19 AUGUST 1989, Page 15


Teresa Gorman replies to

Candida Crewe's criticisms of hormone replacement therapy

I ENVY the ability of Aids to attract princesses to lay their hands upon its sufferers. It provokes the Government to spend millions on advertising alone. It gets more sympathetic air time than any compa- rable problem. But I also find it baffling. Why is it that a disease which is demonstr- ably avoidable in most cases, affects only 10,000 people, and has a slow rate of fatality should attract such an avalanche of public money and research programmes? Is it the actual scientific curiosity of a new disorder? The sexual spin? Or the power of the homosexual lobby?

I know of another epidemic which crip- ples millions of women. I have been an active proponent of the treatment which can ease more suffering, enhance more lives and render huge savings to the Gov- ernment. Yet journalists sneer, ministers shrug and GPs largely ignore the demon- strably dramatic and cheap benefits. Every woman in the country will begin to lose her bone mass at a compound rate after the age of 50. They can drink as much milk as they like, swim regularly or go jogging. Their spines will still shrink. Dowager's hump does not discriminate between the high and the lowly. Osteopor- osis in one form or another touches every woman after her reproductive years are over. The pain and discomfort associated with this skeletal loss are not merely mitigated by replacing hormones. They stem from a preventable disease.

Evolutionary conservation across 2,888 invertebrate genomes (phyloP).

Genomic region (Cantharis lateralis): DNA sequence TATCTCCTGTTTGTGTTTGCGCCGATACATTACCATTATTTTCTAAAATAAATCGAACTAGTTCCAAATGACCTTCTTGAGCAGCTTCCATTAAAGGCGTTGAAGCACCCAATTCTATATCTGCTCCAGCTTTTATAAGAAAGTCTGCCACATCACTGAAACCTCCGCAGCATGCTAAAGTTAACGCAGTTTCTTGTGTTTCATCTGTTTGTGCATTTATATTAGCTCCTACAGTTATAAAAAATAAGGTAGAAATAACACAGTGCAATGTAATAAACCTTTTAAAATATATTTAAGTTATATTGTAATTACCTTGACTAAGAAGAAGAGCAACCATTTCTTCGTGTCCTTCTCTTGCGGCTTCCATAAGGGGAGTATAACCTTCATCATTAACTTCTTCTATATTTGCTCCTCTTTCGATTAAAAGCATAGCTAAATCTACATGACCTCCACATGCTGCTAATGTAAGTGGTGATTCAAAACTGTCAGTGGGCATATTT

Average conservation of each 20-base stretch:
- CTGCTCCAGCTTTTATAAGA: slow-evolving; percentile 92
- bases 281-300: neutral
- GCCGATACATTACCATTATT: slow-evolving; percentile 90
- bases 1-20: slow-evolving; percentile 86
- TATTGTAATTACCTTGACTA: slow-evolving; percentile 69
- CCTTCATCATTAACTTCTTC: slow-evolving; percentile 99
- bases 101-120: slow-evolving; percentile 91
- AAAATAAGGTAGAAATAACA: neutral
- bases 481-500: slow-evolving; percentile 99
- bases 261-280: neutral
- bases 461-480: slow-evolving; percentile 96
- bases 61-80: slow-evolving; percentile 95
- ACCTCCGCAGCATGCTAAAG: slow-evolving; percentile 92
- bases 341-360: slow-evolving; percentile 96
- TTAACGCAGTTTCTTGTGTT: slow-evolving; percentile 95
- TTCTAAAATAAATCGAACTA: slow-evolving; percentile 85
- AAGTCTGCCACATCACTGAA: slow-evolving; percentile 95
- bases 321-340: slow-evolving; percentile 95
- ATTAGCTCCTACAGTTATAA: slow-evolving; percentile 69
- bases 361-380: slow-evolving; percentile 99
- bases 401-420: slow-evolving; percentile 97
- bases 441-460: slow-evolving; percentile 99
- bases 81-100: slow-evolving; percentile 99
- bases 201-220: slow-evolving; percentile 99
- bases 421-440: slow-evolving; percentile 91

A side-effect of hormone replacement is that it keeps the cell structure of the skin in

good condition. Without it, wrinkles en- velop us all much sooner. We get chicken's necks, crow's feet and our hair thins out. High-minded media people imply that this is why women are interested in the treat- ment and they ridicule it as pure vanity and lacking 'a certain dignity' to use Candida Crewe's words (The Spectator, 29 July).

At the menopause every woman loses her hormonal equilibrium. It ruins mar- riages and drives husbands out to find new partners. This sexual sadness is uncata- logued but plainly demonstrated in divorce statistics. Replacing hormones cannot re- new your love for someone, but it can bring back the missing pleasure and self- confidence to a healthy relationship. Yet marriage guidance counsellors, I have been amazed to find, rarely mention it to their patients although the treatment has been around for over 40 years.

No man can understand the embarrass- ment which goes with the sudden rise in temperature (causing flushing) followed by waves of exhaustion which occur at this time and may last for a decade or more. We spend a fortune on new beds, old potions, new diets and sleeping pills. Tran- quillisers are the largest single drug item in the budget of the Health Service and mature women are their biggest customers. Replacing hormones completely resolves this problem. It saves lives, marriages, careers, families, employees and souls. Isn't it amazing that the health service does nothing to promote information about it?

Replacing hormones is no more artificial than giving insulin to a diabetic or growth hormones to a child whose body has failed to produce them. If you think I am exaggerating or deluded or excessive in my zeal, I challenge you to correct the scien- tific papers which endorse everything I say about its therapeutic benefits. It works, and it costs a modest £1 a week to prescribe. But now that more women are asking for it, doctors increasingly refuse to prescribe it for more than a few months